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+ servings

Gulab Jamun

Deliciousness in every bite, these dried milk & dough balls are dunked in aromatic sugar syrup until they swell and melt in your mouth!
Prep Time 20 minutes
Cook Time 25 minutes
Total Time 45 minutes
Servings 20 Jamuns
Author Shireen Sequeira @ www.ruchikrandhap.com


  • 1 cup milk powder
  • 3 tablespoons all purpose flour
  • 1/8 th teaspoon baking soda
  • a fat pinch of salt
  • 1 tablespoon ghee plus 1/2 teaspoon extra if required to knead
  • 2 tablespoons yogurt plus extra 1 or 2 teaspoons if required to knead

For the sugar syrup

  • 200 grams 1 cup granulated white sugar
  • 500 ml 2 cups water
  • 2-3 cardamom pods bruised
  • a few drops of lime juice
  • a few drops of rose essence or 1-2 teaspoons of rose water optional * I skipped it
  • a large pinch of saffron strands optional


  • Sift the milk powder, maida, baking soda & salt together into a deep bowl.
  • In another bowl whisk together the ghee & curds and pour this mixture into the sifted milk powder. Initially the mixture will resemble breadcrumbs. Knead together until you get a smooth, crack free dough. Avoid adding more flour as it will make the jamoons hard. Drizzle a few drops of curds or ghee in between to achieve the desired consistency. Make sure not to add any milk or water. The moisture in the curds will suffice. The dough should be pliable - sticky yet should not stick to your fingers (test by poking the dough, your finger should come out fairly clean). Cover the bowl and allow the dough to rest.
  • While the dough is resting prepare the sugar syrup. Place the sugar into a deep and water in a wide based saucepan (wide enough to accommodate the gulab jamoons when they begin to absorb the syrup and swell up). Add the cardamom pods and bring the mixture to a rolling boil and cook over a medium heat for about 7-10 minutes or till the syrup begins to thicken slightly. We just want a syrup that is light and not too thick.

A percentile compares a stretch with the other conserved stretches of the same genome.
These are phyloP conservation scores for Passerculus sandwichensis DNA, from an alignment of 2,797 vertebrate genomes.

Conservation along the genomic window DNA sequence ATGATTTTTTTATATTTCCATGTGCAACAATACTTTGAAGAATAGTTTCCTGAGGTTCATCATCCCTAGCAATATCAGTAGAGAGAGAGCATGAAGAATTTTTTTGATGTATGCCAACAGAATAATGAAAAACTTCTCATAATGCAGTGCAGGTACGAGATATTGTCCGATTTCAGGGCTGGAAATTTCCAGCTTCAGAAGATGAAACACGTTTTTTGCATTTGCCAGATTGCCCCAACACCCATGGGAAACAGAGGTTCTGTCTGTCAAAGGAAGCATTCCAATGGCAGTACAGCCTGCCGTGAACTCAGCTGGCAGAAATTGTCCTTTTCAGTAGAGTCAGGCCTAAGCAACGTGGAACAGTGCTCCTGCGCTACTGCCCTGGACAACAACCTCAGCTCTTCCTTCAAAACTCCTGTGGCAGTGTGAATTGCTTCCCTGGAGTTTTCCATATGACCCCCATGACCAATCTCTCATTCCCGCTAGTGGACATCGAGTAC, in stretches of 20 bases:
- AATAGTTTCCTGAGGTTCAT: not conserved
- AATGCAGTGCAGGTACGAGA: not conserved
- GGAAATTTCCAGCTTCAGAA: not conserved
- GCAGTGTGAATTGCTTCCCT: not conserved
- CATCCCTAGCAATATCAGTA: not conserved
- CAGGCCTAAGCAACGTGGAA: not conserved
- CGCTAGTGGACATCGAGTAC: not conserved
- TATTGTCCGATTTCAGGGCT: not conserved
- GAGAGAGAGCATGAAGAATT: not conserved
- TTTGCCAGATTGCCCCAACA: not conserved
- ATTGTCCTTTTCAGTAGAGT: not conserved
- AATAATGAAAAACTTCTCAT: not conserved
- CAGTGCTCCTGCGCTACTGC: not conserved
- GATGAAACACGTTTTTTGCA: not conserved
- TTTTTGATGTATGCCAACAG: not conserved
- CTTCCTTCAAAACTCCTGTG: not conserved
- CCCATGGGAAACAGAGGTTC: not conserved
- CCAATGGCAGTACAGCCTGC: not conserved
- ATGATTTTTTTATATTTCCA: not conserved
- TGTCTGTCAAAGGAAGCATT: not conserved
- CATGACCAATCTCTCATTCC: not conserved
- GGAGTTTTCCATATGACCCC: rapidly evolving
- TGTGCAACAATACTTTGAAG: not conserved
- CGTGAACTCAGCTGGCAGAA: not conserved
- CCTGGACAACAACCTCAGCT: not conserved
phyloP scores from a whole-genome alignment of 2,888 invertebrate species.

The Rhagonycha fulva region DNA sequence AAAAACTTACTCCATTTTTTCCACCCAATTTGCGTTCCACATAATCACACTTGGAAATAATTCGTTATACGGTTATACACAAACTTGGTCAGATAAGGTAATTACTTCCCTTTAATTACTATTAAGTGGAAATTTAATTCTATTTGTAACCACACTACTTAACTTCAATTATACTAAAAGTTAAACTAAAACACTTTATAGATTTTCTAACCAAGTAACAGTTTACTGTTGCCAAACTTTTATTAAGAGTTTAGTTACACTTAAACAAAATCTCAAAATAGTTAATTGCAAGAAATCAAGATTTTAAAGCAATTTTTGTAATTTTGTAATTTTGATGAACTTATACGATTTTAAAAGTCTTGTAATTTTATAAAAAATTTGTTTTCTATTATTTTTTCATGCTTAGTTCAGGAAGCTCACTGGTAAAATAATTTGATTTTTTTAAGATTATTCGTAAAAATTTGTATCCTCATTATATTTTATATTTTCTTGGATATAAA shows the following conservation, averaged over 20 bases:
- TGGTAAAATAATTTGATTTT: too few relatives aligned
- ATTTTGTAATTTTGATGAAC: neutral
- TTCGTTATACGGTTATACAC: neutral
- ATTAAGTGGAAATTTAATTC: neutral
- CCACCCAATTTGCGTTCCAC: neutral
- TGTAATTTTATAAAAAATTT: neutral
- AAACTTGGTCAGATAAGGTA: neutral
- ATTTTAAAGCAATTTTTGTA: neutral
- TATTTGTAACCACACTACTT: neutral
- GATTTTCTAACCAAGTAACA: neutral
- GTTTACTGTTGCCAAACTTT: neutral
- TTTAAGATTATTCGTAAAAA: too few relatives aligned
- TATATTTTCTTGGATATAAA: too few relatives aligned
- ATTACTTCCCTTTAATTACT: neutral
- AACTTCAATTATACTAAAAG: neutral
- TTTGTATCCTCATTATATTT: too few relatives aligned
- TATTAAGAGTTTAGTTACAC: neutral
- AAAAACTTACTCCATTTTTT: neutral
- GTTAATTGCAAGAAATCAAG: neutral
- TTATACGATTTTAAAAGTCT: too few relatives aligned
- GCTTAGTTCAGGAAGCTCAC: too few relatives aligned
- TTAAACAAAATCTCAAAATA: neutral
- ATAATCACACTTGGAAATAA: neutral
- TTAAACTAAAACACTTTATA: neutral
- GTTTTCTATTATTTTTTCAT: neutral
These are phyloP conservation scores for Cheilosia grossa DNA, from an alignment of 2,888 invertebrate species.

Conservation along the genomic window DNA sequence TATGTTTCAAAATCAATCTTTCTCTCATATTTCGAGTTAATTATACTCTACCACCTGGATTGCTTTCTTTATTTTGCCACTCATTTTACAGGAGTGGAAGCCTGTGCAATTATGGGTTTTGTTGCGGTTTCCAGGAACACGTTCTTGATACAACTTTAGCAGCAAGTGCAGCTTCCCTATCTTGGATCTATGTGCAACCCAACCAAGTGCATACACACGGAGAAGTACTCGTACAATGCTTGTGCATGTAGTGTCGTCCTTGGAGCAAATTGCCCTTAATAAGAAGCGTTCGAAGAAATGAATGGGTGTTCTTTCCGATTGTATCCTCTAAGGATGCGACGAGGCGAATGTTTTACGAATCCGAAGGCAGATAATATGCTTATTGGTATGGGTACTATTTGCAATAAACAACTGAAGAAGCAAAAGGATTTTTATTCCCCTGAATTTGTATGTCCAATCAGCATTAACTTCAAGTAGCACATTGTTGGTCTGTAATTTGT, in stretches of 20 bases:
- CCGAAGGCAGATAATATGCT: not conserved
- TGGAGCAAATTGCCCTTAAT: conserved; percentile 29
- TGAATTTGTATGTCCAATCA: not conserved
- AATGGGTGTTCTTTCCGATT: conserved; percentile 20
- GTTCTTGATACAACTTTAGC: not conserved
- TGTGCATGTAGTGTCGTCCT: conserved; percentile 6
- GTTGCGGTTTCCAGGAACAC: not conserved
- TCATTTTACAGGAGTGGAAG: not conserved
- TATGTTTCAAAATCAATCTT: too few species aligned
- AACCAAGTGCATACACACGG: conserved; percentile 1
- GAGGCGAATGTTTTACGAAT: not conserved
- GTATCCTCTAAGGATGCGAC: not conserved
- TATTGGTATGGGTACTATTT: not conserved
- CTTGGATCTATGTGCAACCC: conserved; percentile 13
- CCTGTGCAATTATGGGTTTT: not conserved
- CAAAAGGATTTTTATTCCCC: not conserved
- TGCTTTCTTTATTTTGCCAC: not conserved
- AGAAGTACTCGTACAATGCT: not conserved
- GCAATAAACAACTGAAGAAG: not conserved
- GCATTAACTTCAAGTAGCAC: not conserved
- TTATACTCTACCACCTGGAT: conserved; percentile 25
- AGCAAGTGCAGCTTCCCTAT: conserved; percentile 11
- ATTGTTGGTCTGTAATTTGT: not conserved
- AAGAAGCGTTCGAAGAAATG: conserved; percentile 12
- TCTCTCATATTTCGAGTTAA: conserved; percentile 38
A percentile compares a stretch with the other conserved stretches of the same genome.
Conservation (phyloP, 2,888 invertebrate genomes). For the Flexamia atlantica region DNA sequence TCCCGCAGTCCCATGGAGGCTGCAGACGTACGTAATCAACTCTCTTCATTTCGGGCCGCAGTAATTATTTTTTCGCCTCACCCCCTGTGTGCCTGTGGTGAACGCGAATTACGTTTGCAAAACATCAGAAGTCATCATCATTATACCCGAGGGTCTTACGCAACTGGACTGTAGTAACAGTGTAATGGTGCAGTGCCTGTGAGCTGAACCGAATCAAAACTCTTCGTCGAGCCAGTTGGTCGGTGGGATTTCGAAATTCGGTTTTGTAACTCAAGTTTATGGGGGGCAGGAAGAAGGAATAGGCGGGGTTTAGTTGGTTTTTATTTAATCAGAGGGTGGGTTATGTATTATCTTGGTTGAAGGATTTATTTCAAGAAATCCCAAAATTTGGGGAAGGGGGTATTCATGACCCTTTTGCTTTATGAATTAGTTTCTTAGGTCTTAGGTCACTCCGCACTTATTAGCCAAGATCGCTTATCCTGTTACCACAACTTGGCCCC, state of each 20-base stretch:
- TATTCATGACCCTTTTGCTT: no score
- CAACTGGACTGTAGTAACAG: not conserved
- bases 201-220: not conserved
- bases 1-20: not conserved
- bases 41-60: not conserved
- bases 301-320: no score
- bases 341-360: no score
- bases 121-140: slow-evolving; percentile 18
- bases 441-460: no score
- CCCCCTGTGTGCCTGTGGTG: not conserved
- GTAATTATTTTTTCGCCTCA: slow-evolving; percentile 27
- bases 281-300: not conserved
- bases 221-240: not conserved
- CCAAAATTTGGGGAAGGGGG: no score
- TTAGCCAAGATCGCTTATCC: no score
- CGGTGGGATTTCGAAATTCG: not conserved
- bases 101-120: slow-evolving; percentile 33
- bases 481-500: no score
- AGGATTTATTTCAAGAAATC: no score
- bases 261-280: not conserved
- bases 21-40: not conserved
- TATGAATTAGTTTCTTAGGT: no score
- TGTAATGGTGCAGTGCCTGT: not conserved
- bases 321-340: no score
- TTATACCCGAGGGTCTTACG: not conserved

• Add the rose essence or water and the saffron if desired. Add the lime juice as this will prevent crystalisation of the syrup. Take the pan off the heat, cover and keep warm
  • Heat oil in a small pan (big enough to fry the dough balls in 1-2 batches) on a medium-low heat. We need to fry the jamoons on a low heat as they need to cook right through the centre. If the oil is too hot, the jamoons will brown quickly on the outside and turn black within minutes and remain uncooked inside.
  • When the oil is getting heated, knead the dough for a couple of minutes and pinch out small balls, a little smaller than Indian limes or slightly bigger than marbles. Dab your fingers with ghee if need be in order to roll out balls that are free of any cracks. You should get around 19-21 balls.
  • To test the readiness of the oil drop a tiny ball of dough into it. If it settles at the bottom and comes up to the surface slowly, at the count of 10, it is ready. If it comes up too quickly, the oil is hot (in which case you can either turn off the heat and wait for the oil to cool down a bit or add some extra oil to balance the temperature - either way, make sure that you have oil that is ready at the correct temperature)
  • When the oil is ready, drop the dough balls into the oil a few at a time. Do not overcrowd the pan. Leave them untouched for half a minute and then toss them around for even browning. When the balls turn golden brown, remove with a slotted spoon to drain excess oil and transfer into the saucepan containing the sugar syrup. Repeat till all the dough balls are fried. Ensure that once the fried jamoons have been dunked into the sugar syrup you shake them a bit. Keep aside for at least 1-1/2 to 2 hours to help them absorb the syrup generously.
  • Before serving, you may want to lightly heat the saucepan. Discard the cardamom pods, garnish with more saffron strands and serve with a generous helping of syrup. Gulab Jamoons tasted great when fresh & hot and also pair wonderfully with vanilla ice cream. Enjoy!